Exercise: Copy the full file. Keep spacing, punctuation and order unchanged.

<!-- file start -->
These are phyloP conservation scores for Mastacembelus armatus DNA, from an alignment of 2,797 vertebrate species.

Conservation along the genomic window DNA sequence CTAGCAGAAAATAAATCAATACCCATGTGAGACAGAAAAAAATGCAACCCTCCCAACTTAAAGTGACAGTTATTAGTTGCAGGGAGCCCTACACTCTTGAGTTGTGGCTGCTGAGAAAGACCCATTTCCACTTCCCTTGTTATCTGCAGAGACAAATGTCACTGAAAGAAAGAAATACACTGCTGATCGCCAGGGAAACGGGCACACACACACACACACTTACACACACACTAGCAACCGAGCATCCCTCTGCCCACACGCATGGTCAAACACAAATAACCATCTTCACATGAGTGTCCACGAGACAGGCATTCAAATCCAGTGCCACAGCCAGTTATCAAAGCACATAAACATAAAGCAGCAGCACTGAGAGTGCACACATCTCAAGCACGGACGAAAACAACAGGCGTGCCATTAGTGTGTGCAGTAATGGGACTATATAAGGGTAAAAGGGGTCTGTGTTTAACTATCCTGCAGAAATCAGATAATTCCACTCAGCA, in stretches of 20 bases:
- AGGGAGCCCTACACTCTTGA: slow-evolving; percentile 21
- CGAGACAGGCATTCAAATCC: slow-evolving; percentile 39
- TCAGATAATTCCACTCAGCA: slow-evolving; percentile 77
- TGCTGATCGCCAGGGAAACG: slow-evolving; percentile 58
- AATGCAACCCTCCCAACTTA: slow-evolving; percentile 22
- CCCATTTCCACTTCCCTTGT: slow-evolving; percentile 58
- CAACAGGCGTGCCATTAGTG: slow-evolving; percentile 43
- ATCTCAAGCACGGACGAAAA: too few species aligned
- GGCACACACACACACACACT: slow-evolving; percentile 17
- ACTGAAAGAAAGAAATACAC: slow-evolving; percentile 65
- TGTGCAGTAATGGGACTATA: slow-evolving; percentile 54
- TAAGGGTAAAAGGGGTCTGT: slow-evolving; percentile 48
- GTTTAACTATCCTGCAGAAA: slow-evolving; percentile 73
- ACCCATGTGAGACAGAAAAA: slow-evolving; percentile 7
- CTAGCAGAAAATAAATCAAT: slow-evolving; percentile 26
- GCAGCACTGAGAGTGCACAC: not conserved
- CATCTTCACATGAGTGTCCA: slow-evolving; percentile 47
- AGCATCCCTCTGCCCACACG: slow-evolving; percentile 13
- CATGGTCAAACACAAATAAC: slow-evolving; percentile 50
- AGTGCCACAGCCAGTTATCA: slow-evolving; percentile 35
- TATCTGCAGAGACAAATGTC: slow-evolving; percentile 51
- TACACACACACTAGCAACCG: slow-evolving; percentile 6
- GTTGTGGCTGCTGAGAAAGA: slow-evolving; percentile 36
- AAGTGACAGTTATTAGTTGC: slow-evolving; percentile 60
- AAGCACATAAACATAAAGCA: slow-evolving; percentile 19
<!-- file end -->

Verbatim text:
These are phyloP conservation scores for Mastacembelus armatus DNA, from an alignment of 2,797 vertebrate species.

Conservation along the genomic window DNA sequence CTAGCAGAAAATAAATCAATACCCATGTGAGACAGAAAAAAATGCAACCCTCCCAACTTAAAGTGACAGTTATTAGTTGCAGGGAGCCCTACACTCTTGAGTTGTGGCTGCTGAGAAAGACCCATTTCCACTTCCCTTGTTATCTGCAGAGACAAATGTCACTGAAAGAAAGAAATACACTGCTGATCGCCAGGGAAACGGGCACACACACACACACACTTACACACACACTAGCAACCGAGCATCCCTCTGCCCACACGCATGGTCAAACACAAATAACCATCTTCACATGAGTGTCCACGAGACAGGCATTCAAATCCAGTGCCACAGCCAGTTATCAAAGCACATAAACATAAAGCAGCAGCACTGAGAGTGCACACATCTCAAGCACGGACGAAAACAACAGGCGTGCCATTAGTGTGTGCAGTAATGGGACTATATAAGGGTAAAAGGGGTCTGTGTTTAACTATCCTGCAGAAATCAGATAATTCCACTCAGCA, in stretches of 20 bases:
- AGGGAGCCCTACACTCTTGA: slow-evolving; percentile 21
- CGAGACAGGCATTCAAATCC: slow-evolving; percentile 39
- TCAGATAATTCCACTCAGCA: slow-evolving; percentile 77
- TGCTGATCGCCAGGGAAACG: slow-evolving; percentile 58
- AATGCAACCCTCCCAACTTA: slow-evolving; percentile 22
- CCCATTTCCACTTCCCTTGT: slow-evolving; percentile 58
- CAACAGGCGTGCCATTAGTG: slow-evolving; percentile 43
- ATCTCAAGCACGGACGAAAA: too few species aligned
- GGCACACACACACACACACT: slow-evolving; percentile 17
- ACTGAAAGAAAGAAATACAC: slow-evolving; percentile 65
- TGTGCAGTAATGGGACTATA: slow-evolving; percentile 54
- TAAGGGTAAAAGGGGTCTGT: slow-evolving; percentile 48
- GTTTAACTATCCTGCAGAAA: slow-evolving; percentile 73
- ACCCATGTGAGACAGAAAAA: slow-evolving; percentile 7
- CTAGCAGAAAATAAATCAAT: slow-evolving; percentile 26
- GCAGCACTGAGAGTGCACAC: not conserved
- CATCTTCACATGAGTGTCCA: slow-evolving; percentile 47
- AGCATCCCTCTGCCCACACG: slow-evolving; percentile 13
- CATGGTCAAACACAAATAAC: slow-evolving; percentile 50
- AGTGCCACAGCCAGTTATCA: slow-evolving; percentile 35
- TATCTGCAGAGACAAATGTC: slow-evolving; percentile 51
- TACACACACACTAGCAACCG: slow-evolving; percentile 6
- GTTGTGGCTGCTGAGAAAGA: slow-evolving; percentile 36
- AAGTGACAGTTATTAGTTGC: slow-evolving; percentile 60
- AAGCACATAAACATAAAGCA: slow-evolving; percentile 19